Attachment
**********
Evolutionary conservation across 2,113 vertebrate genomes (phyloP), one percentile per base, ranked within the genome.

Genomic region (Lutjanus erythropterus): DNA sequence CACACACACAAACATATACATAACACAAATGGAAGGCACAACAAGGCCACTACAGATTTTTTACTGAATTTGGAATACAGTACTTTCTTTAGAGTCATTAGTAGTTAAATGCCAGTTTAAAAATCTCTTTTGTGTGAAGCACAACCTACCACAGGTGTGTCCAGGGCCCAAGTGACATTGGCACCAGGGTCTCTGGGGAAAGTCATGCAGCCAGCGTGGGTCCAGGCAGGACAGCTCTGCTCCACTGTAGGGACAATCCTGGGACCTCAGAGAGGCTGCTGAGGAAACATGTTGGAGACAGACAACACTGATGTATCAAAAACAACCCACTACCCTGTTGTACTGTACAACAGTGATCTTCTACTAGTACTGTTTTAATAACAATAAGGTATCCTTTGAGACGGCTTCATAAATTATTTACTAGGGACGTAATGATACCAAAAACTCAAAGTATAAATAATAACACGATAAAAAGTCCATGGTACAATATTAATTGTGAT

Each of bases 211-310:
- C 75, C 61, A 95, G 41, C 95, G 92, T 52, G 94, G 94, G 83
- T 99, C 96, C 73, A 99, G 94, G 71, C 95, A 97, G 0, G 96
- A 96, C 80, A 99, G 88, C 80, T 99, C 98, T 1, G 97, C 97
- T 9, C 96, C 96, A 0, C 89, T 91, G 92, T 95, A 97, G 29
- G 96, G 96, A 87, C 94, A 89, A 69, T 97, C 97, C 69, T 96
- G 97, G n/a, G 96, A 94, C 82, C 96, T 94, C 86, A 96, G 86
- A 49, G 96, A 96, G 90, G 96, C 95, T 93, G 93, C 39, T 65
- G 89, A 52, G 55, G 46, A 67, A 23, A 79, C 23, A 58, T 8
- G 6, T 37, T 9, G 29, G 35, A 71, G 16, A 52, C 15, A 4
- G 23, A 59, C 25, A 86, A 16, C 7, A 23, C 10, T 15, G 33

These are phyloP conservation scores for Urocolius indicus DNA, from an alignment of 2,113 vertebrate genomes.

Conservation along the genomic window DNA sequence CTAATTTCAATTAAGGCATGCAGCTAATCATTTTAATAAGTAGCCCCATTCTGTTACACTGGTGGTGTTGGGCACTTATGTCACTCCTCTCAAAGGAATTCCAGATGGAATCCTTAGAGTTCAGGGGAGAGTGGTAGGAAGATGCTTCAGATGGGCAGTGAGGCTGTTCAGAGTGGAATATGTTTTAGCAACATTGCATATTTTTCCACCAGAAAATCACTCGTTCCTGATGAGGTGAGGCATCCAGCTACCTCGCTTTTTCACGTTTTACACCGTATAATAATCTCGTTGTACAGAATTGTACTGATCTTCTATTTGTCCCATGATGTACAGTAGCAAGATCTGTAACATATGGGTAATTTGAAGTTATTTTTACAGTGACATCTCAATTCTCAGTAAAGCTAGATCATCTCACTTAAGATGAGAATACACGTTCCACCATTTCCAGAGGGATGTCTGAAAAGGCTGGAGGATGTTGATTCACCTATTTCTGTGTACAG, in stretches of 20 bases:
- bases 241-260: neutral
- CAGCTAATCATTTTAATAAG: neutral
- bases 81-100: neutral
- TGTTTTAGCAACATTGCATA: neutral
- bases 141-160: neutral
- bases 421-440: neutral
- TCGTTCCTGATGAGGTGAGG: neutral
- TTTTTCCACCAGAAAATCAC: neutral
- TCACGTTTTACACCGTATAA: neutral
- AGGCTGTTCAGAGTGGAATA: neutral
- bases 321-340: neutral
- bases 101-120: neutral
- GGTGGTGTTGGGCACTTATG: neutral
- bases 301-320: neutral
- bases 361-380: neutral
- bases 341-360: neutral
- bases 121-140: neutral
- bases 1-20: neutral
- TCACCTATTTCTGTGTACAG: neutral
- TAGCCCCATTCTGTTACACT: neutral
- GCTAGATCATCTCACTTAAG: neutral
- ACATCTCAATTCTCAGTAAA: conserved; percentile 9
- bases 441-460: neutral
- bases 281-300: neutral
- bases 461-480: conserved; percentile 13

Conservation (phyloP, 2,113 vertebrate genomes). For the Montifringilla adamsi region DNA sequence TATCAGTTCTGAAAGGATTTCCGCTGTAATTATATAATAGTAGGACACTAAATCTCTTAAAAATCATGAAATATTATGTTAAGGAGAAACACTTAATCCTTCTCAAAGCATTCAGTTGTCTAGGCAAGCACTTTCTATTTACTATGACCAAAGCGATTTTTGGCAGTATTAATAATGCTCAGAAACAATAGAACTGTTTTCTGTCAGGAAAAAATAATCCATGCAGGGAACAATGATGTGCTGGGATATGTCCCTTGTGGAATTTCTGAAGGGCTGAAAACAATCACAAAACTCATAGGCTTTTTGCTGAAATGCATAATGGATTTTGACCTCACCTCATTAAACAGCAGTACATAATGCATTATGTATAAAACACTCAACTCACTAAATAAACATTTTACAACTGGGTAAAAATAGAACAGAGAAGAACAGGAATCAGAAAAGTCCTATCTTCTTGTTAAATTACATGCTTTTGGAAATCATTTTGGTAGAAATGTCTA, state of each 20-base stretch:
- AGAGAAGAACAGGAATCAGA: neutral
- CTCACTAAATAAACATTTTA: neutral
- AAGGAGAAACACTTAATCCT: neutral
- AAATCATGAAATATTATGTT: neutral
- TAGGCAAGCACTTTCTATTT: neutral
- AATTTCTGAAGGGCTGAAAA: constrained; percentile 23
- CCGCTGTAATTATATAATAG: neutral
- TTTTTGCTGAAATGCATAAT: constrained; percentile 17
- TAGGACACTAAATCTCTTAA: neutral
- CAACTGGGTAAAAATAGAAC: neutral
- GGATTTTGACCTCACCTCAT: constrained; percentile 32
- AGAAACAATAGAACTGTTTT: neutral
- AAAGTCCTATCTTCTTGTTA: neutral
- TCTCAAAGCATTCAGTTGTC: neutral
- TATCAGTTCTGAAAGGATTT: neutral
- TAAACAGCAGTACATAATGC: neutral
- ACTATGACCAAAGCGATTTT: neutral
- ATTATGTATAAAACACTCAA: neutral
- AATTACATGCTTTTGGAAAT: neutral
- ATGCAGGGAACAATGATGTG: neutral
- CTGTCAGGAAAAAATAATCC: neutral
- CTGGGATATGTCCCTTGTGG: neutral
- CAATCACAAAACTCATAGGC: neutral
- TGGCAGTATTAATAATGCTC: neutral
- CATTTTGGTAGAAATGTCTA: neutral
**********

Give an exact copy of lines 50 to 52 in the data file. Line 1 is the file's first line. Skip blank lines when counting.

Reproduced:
- TAGGACACTAAATCTCTTAA: neutral
- CAACTGGGTAAAAATAGAAC: neutral
- GGATTTTGACCTCACCTCAT: constrained; percentile 32